Each week the Rampant Scotland Newsletter> includes a number of photographs which illustrate the weather, flora and fauna of the current week around Scotland. There are so many such graphics worth including that a separate "colour supplement" is created so as not to totally overload the Newsletter. Here is this week's crop!
It's always great to see the first cygnets of the year going for a paddle with their parents. These ones were spotted this week at Kilmardinny Loch, north of Glasgow. This pair of swans produced five cygnets last year too. Unlike many other birds, the little cygnets have to learn to feed themselves from the start.
Shortly before this picture was taken, the swans and cygnets were on the muddy bank of the loch. The bulky adults can't see what is underneath them and at one point stepped on top of one of the youngsters! It seemed to be unharmed from the experience - apart from being a bit muddier than the others. Cygnets sometimes hitch a ride on their parents' back.
A face - and feet - only a mother coot could love? This young coot is probably a few weeks old. Even so, it still relies on its parents bringing it food. When they first hatch, the female stays with them, keeping them warm and the male brings them all food. Later, once the chicks are a few days old, both parent coots are very good at feeding their young - mum and dad compete with one another to take food to their youngsters.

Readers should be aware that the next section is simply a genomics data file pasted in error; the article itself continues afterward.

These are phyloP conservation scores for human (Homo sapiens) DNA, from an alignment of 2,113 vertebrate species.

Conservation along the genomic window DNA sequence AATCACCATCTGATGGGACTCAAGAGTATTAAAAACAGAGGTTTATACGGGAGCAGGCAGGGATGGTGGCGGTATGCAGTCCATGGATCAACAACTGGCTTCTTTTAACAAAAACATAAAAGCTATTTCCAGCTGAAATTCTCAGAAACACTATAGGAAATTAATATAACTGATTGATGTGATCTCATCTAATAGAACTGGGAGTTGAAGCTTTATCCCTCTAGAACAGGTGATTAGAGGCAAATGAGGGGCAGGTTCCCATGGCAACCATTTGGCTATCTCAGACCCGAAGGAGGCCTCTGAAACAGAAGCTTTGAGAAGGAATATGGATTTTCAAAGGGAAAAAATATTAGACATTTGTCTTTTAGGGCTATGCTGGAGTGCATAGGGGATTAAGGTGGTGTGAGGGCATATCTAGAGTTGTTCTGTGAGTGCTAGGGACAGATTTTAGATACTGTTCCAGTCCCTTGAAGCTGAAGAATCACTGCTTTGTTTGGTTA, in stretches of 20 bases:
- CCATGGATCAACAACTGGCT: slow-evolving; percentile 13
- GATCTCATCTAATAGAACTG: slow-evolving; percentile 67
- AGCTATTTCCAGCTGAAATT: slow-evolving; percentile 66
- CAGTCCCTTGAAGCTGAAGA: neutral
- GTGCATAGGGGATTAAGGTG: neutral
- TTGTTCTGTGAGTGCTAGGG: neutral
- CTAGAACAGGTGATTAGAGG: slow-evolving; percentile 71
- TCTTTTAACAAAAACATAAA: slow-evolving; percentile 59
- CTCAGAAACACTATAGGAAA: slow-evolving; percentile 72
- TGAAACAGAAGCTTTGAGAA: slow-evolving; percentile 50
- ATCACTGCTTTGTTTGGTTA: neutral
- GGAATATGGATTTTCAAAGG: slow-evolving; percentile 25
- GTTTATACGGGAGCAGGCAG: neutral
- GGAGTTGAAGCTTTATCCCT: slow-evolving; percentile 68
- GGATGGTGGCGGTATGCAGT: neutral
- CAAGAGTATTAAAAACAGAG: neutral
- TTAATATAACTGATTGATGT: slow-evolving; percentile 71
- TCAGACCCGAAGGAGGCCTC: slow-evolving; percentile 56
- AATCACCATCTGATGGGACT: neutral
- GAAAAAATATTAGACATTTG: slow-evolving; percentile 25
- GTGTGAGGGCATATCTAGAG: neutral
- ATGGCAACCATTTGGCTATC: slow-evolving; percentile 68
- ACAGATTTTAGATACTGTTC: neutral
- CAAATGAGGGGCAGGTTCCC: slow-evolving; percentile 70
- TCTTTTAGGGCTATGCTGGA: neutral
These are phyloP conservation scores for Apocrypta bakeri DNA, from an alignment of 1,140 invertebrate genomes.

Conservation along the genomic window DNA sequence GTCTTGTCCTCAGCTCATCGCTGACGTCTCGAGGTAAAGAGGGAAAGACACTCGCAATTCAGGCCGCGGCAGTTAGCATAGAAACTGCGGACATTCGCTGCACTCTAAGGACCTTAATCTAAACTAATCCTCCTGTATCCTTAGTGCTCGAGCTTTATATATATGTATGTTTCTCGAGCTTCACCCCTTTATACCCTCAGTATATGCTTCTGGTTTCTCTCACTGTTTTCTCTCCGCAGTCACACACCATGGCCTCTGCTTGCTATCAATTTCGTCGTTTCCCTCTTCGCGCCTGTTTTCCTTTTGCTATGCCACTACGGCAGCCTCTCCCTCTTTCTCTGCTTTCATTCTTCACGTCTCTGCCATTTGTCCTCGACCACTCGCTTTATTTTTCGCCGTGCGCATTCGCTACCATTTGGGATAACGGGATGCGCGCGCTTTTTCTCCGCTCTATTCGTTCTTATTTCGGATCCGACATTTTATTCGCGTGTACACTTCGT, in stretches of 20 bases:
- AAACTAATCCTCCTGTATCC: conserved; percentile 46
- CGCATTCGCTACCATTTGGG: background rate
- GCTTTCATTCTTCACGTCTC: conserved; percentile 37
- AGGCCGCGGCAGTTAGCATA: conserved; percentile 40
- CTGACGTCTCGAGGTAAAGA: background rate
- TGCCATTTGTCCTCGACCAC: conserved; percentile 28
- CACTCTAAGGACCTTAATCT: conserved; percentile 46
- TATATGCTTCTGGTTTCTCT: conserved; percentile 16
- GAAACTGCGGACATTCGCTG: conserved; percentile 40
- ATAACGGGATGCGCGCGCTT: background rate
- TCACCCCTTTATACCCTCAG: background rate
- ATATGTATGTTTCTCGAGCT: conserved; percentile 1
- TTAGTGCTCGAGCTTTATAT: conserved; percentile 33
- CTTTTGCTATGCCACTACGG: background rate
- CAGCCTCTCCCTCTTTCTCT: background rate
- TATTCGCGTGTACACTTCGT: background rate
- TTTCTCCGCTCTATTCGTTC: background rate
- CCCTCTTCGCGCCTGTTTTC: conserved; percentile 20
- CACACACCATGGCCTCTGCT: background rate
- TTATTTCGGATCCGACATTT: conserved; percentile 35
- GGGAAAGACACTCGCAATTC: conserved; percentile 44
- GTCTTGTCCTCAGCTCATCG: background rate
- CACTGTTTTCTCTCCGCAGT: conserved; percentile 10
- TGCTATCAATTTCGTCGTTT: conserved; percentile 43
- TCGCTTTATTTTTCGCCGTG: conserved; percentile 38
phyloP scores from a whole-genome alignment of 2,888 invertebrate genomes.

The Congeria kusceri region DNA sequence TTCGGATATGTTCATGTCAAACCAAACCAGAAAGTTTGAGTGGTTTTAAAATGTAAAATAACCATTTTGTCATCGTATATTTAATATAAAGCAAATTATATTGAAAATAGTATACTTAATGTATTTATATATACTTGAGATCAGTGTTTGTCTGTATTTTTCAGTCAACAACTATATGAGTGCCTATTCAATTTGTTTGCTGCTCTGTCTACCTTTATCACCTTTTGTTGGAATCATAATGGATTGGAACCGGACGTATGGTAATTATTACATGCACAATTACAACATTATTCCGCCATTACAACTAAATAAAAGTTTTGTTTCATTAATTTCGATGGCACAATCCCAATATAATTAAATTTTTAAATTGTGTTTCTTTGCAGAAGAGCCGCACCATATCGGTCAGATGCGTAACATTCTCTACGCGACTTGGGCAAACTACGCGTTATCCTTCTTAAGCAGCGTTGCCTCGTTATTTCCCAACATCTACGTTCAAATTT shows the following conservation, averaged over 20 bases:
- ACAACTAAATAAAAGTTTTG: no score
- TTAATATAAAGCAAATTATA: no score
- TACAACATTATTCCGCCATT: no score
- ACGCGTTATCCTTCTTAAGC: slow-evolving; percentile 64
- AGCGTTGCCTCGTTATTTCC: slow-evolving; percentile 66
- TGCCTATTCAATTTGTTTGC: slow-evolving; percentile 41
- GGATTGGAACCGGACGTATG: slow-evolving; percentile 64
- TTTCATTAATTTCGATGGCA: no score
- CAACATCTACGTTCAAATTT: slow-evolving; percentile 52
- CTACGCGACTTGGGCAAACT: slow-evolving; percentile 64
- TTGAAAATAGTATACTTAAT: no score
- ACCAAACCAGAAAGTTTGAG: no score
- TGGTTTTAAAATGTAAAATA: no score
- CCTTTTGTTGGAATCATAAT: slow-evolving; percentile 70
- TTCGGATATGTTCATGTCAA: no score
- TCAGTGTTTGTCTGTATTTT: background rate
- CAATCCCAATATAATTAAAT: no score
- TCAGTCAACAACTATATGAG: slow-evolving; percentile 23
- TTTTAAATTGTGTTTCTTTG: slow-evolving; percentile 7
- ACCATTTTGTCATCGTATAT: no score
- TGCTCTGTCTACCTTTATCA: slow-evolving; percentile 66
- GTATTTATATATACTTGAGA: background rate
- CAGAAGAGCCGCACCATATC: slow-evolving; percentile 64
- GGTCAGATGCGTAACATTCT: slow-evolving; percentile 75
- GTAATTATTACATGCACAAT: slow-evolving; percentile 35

These coot chicks are being fed with some bread by one of their parents. Even when the food landed beside them, the young coots just looked down at it until mum or dad came along, picked it up and fed it to them. The parents will continue to do this for over four weeks.
These mallard ducklings were enjoying the sunshine at Hogganfield Loch, Glasgow, earlier this week. The young mallards are able to swim, dive and feed themselves soon after hatching.
The female mallard sits on the eggs for nearly four weeks before they hatch. During that time, the male mallard deserts the female and has nothing more to do with tending the young. The female is very protective of her brood and will fight off other birds, including any seagulls attempting to snatch one of the youngsters from the water. Even so, unlike the coots (and many other birds) she does not feed her ducklings and can even be seen competing with them for bread and other "treats"!
These mallards were photographed at Kilmardinny Loch. At one point, a mallard duckling decided that an adult coot was attempting to steal its bread - and squared up to it! Talk about David and Goliath! There was a bit of flapping of wings - and the coot retreated! Flushed with that success, the same bird then chased off another female mallard. Definitely an alpha male, that one!
If you want to look back at earlier editions of this Colour Supplement, there is an Index Page
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